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What does Buffer Flush mean?

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TitleWhat does Buffer Flush mean?
URL NameP85906
Article Number000177718
EnvironmentProduct: Progress OpenEdge
Version: All supported versions
OS: All supported platforms
Question/Problem Description
Buffer Flushed Explained
How does Buffer Flush work?
What is the PROMON : "Buffs Flushed"

Buffers Flushed metrics are found in several PROMON views:
  • promon -> 5. Activity    "Buffs Flushed"
  • promon -> R&D -> 2. Activity Displays -> 1. Summary       "Flushed at chkpt"
  • promon -> R&D -> 2. Activity Displays -> 4. Page Writers  "Flushed at checkpoint"
  • promon -> R&D -> 3. Other Displays   -> 4. Checkpoints.  (per individual checkpoint)
Steps to Reproduce
Clarifying Information
Error Message
Defect Number
Enhancement Number
Cause
Resolution
Writes from the APW "immediate" Queue take place when there are large quantities of modified buffers that have made their way to the "old" end of the LRU chain.

When a process wants to read in a new block into memory, it looks at the "old" end of the LRU chain to find a buffer whose contents can be replaced with the new block. The idea is that a buffer that has not been used for a while is least likely to be needed again in the near future. If the oldest buffer has been modified, it needs to be written to disk before being replaced. It is placed on the APW Queue to be written by the page writers as soon as possible. This is done so that the process that wants to read a block, does not have to be delayed by writing the modified buffer.

It may turn out that the next oldest buffer is also modified and is moved to the APW Queue, and also the next, and so on. This is repeated for a maximum of 10 times, after which the process that wants to read the new block will move the buffer to the front of the LRU chain and do the write itself. Then it will use the buffer to store the required block.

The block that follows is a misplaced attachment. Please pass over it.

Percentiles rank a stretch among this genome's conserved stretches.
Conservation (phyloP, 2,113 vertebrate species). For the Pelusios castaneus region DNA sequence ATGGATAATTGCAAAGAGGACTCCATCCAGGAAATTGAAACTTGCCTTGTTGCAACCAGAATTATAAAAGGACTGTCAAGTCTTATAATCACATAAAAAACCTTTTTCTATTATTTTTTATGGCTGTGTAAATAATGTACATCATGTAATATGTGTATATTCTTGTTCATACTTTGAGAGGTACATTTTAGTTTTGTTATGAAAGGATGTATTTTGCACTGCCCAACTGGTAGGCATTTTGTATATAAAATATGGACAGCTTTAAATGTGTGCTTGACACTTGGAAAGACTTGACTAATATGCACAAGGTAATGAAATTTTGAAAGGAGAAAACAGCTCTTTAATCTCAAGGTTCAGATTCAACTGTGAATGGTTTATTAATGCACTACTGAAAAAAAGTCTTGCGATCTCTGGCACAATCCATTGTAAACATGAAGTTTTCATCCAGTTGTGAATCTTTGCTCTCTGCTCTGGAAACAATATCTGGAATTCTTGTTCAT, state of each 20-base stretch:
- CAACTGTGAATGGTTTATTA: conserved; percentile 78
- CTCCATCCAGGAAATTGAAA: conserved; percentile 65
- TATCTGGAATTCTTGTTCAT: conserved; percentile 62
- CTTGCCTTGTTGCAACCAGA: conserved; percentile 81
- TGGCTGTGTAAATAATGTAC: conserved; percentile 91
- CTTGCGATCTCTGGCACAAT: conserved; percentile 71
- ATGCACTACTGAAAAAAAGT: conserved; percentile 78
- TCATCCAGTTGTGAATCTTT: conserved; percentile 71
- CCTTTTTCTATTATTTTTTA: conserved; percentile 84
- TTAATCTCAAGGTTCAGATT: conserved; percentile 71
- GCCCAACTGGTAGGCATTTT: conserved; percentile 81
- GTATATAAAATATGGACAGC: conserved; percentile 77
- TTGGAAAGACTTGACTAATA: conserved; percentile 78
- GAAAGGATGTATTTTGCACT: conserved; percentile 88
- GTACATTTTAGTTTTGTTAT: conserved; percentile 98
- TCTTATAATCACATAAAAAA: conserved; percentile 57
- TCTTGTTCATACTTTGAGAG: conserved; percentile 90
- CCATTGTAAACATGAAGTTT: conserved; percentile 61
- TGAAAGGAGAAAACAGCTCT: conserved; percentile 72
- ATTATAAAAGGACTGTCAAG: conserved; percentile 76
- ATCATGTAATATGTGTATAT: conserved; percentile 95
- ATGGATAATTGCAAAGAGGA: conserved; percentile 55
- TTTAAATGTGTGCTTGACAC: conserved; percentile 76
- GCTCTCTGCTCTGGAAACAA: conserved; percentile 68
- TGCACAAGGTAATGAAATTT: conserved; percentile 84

These modified buffers may or may not be on the Checkpoint queue. Often under an especially heavy update workload, it turns out that they are not. Thus the page writers need to write buffers from the APW Queue that are not scheduled for checkpoint. This means the number of APW Q writes can be larger than the number of buffers that were dirty at the beginning of the checkpoint (the value in the "Dirty" column).

Furthermore, since those buffers are written before they would be placed in the Checkpoint queue for later writing, they are no longer dirty and do not show up in the number of dirty buffers at the beginning of the next checkpoint.

A general rule of thumb, if the number of buffers flushed is higher than 10, increase the cluster size, or increase the number of page writers, or increase disk write capacity.  For further advice refer to Article:
Workaround
Notes
Last Modified Date11/20/2020 7:36 AM
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